Political prisoner Nazanin Zaghari-Ratcliffe’s husband Richard stands outside the Iranian Embassy in London with a photo of his wife and daughter

Anglo-Iranian charity worker Nazanin Zaghari-Ratcliffe, a political prisoner in Iran since April 2016, has begun another hunger strike.

Her husband Richard Ratcliffe has joined her in the strike, in a tent outside the Iranian Embassy in London, as he seeks her unconditional release from a five-year sentence for espionage.

Zaghari-Ratcliffe, an employee of the Thomson Reuters Foundation, was seized at an airport as she and her infant daughter were leaving Tehran after visiting relatives.

No substantial evidence was ever publicly presented in the case, but subsequent State TV “documentaries” tied the prosecution to Zaghari-Ratcliffe’s employment for BBC Media Action in 2009-2010.

The BBC project trains journalists overseas. However, the Iranian regime, which has long pressed BBC Persian by harassing and threatening its staff and their relatives, converted Zaghari-Ratcliffe’s administrative post into one of developing reporters to seek the overthrow of the Islamic Republic amid mass protests over the disputed 2009 Presidential election.

Earlier this year Zaghari-Ratcliffe and fellow political prisoner Narges Mohammadi, of the Iranian Center for Defenders for Human Rights, went on hunger strike until Iranian authorities finally gave them access to essential medical care.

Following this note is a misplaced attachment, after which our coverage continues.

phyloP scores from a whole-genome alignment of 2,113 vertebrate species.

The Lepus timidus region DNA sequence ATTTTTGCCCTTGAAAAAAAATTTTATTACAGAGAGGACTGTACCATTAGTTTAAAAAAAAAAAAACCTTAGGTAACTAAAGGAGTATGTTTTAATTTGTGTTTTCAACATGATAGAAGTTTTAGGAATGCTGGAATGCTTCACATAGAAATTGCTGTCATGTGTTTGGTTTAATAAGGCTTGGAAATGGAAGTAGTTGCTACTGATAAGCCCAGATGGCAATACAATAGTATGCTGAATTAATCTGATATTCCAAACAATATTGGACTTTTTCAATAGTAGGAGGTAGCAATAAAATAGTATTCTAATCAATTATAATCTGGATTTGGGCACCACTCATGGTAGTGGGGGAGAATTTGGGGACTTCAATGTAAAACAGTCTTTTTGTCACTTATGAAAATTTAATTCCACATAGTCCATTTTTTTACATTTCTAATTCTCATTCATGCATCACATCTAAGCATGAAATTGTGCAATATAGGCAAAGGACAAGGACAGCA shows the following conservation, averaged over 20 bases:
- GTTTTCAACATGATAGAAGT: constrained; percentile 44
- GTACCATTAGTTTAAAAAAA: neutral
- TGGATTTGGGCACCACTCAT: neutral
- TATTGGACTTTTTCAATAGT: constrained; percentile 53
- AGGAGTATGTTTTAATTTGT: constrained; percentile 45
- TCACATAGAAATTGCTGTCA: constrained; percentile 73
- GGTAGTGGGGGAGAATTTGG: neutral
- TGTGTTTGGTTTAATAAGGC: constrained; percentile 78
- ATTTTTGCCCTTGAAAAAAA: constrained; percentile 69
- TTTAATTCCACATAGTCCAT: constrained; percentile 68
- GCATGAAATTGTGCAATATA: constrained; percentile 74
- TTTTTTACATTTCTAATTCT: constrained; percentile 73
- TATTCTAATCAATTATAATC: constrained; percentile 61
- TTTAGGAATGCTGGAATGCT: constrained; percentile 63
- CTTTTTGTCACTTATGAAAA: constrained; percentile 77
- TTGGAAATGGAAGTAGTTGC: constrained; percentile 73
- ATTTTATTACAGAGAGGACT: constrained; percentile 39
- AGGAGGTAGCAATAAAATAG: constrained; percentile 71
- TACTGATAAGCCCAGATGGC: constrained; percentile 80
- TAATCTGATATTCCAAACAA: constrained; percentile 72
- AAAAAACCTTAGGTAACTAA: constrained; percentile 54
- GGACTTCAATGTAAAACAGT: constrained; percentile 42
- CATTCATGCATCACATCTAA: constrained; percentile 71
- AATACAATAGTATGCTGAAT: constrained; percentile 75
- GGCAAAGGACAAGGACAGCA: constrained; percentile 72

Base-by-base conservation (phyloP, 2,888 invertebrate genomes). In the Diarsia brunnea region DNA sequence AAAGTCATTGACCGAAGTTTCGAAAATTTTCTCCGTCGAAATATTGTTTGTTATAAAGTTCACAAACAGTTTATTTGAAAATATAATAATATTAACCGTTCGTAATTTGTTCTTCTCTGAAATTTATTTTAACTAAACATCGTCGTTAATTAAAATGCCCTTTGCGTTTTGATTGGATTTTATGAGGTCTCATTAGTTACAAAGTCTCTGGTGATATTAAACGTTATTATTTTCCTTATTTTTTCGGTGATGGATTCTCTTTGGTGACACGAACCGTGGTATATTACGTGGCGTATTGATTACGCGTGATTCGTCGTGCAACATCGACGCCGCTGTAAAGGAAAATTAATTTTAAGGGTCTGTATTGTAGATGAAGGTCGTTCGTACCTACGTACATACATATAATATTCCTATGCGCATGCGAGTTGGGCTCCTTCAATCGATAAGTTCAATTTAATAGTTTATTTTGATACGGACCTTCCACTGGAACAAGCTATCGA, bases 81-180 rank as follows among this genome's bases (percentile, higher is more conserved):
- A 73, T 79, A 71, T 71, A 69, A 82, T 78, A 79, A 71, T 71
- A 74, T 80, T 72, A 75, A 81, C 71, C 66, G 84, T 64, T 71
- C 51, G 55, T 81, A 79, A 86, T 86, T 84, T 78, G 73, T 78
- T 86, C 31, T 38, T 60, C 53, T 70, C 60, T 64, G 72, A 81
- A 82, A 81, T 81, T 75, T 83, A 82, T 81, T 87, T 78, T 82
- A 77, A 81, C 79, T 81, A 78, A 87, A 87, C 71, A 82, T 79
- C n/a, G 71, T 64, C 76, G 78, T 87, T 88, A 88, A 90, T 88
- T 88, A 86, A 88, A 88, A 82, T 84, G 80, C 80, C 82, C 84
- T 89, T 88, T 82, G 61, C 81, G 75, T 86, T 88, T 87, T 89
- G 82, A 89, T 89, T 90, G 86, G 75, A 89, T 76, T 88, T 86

In late April, Iranian Foreign Minister Mohammad Javad Zarif raised the prospect of a swap of Zaghari-Ratcliffe for Iranians held in US prisons, but he was immediately pulled back by other regime factions.

See Iran Daily, Jan 18: After Hunger Strike, Political Prisoners Zaghari-Ratcliffe and Mohammadi Get Access to Medical Care
Iran Daily, April 26: Regime Slaps Down Zarif Talk of “Swap” for Political Prisoner Zaghari-Ratcliffe

Asked what he expects from Iranian officials, Richard Ratcliffe said:

The message from Nazanin is: enough is enough. I think she wanted to make it clear to the authorities in prison that this can’t go on.

My job in campaigning is always to amplify her message and to make it visible. That’s partly why I’m here, making it really clear.

But he added a limit to the strike because of their 5-year-old daughter, Gabriella, who is still with her grandmother in Iran, “We are both parents to Gabriella and obviously it’s important that this doesn’t go to the bitter end.”

Radcliffe said he spoke to Nazanin on Saturday: “I spoke to her yesterday. She was calm, she said she had started doing it and we’ll see how long it lasts.”

In March the UK Government gave diplomatic protection to Zaghari-Ratcliffe, but London has been unable to get any movement in the case. Foreign Secretary Jeremy Hunt said Sunday, “Sometimes, you hear signals from the Iranian regime that they want to resolve this issue, and sometimes they seem to go hard line.”

Far from relenting, Iranian officials continued pressure on British institutions, last month sentencing Aras Amiri, an employee of the British Council, to 10 years in prison. Amiri was detained in April 2018 as she was visiting relatives in Iran.

See Iran Daily, May 14: British Council Employee Given 10-Year Prison Sentence

Other foreign and dual nationals held by Iran include:

*Iranian-American oil executive Siamak Namazi and his father Baquer, 82, a former UN official, both condemned to 10 years

*American Xijue Wang, a Ph.D. candidate in history, also serving 10 years

*Iranian-American-British environmentalist Morad Tahbaz, arrested with eight colleagues in January 2018

*American navy veteran Michael White, imprisoned in July 2018

*Swedish-Iranian scientist Ahmedreza Djalali, sentenced to death

*Austrian-Iranian IT specialist Kamran Ghaderi, serving 10 years.

Lebanese businessman Nizar Zakka was freed last week after serving one-third of a 10-year sentence.